AP Photo/Charlie Riedel
Chris Carpenter's diving swipe of first base was one of many key outs in the Cardinals Game 1 win.
Craig’s pinch-hit RBI single in the sixth inning gave the Cardinals the lead for good. It was the first go-ahead RBI by a pinch-hitter in the World Series since Wade Boggs walked in the 10th inning of Game 4 for the 1996 New York Yankees in their win over the Atlanta Braves.
Craig, who was 7-for-22 as a pinch-hitter in the regular season, became the first Cardinals player with a pinch-hit go-ahead RBI game in the World Series since Brian Harper in the eighth inning of Game 6 of the 1985 World Series (the game that featured the famous missed call at first base in the ninth inning by Don Denkinger).
That play made a winner of Chris Carpenter, who won his sixth straight postseason decision in Busch Stadium (both the old one and the current one).
According to the Elias Sports Bureau, he is the fourth pitcher to win his first six home decisions in postseason play, joining Mariano Rivera (7), Curt Schilling (7) and Orel Hershiser (6) (the latter two are covering the World Series for ESPN).
Lance Berkman continued his history of timely postseason hitting with two RBI. According to Elias, Berkman has the most RBI for any player within the first five World Series games of his career, with eight (six for the 2005 Astros).
C.J. Wilson fell to 0-3 this postseason with his Game 1 loss. He’s the first pitcher to lose Game 1 of the World Series and the All-Star Game in the same season since Dock Ellis in 1971.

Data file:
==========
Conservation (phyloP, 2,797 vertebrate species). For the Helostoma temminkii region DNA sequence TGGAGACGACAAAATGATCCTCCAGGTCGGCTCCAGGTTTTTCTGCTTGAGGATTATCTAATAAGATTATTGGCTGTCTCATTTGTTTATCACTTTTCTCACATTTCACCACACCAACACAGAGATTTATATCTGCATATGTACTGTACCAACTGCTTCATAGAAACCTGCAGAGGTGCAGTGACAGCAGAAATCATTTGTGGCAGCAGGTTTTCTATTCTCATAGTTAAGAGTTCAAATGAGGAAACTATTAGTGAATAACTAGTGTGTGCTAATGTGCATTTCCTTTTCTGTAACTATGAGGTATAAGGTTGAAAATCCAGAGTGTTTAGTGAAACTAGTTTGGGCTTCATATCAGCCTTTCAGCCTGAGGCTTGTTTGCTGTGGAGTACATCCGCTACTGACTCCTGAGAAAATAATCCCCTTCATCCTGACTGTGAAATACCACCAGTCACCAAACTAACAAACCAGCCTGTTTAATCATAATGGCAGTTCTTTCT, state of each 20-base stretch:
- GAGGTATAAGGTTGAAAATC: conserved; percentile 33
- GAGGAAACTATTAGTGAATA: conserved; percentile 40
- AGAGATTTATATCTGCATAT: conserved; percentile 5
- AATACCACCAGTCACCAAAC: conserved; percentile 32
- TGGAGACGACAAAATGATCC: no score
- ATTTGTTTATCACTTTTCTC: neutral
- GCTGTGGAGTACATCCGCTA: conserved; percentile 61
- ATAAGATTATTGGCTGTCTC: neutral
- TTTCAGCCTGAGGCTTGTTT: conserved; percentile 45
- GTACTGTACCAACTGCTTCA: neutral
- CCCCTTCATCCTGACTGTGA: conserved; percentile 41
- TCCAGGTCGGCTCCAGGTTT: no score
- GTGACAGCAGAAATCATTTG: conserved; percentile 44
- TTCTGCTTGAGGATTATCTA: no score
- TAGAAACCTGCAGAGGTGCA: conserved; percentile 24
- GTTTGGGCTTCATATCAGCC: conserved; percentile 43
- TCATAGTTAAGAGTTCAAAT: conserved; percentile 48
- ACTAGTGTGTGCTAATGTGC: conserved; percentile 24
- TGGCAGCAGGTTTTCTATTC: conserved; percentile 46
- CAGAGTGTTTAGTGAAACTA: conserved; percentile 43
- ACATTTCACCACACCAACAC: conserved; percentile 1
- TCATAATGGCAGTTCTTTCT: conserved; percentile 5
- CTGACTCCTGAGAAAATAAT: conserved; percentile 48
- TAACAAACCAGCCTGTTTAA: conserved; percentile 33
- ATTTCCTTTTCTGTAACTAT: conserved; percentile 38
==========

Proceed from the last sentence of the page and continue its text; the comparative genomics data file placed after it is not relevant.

It is the second time in team history that the Cardinals won Game 1 of the World Series by one run. The other instance was against the Boston Red Sox in 1967. That 2-1 win was headlined by a complete game victory from Hall of Famer Bob Gibson, four hits from Hall of Famer Lou Brock, and two RBI from Roger Maris.
Winning Game 1 of the World Series has been significant recently. In the previous 23 World Series, the Game 1 winner won the series 19 times.
ST. LOUIS BULLPEN CONTINUES TO SHINE
The Cardinals are the third team to have four relievers make scoreless appearances of less than an inning in the same World Series game, the most such appearances in one game in World Series history. The other two teams were also managed by Tony La Russa -- the 2006 Cardinals (Game 2) and 1988 Athletics (Game 5), each of whom lost that game.
Left-hander Marc Rzepczynski continued his impressive run this postseason with a pair of strikeouts to escape a seventh-inning jam.
Rzepczynski had only fanned one of the 14 right-handed hitters he’d faced in the LDS and LCS, but got the needed whiffs to preserve a one-run lead on seven pitches, six of which were offspeed (three sliders to Craig Gentry, and then three more sliders to Esteban German.)
He was followed by Octavio Dotel and Arthur Rhodes, the latter of whom turns 42 on October 24th and became the oldest pitcher to earn a hold in a World Series game.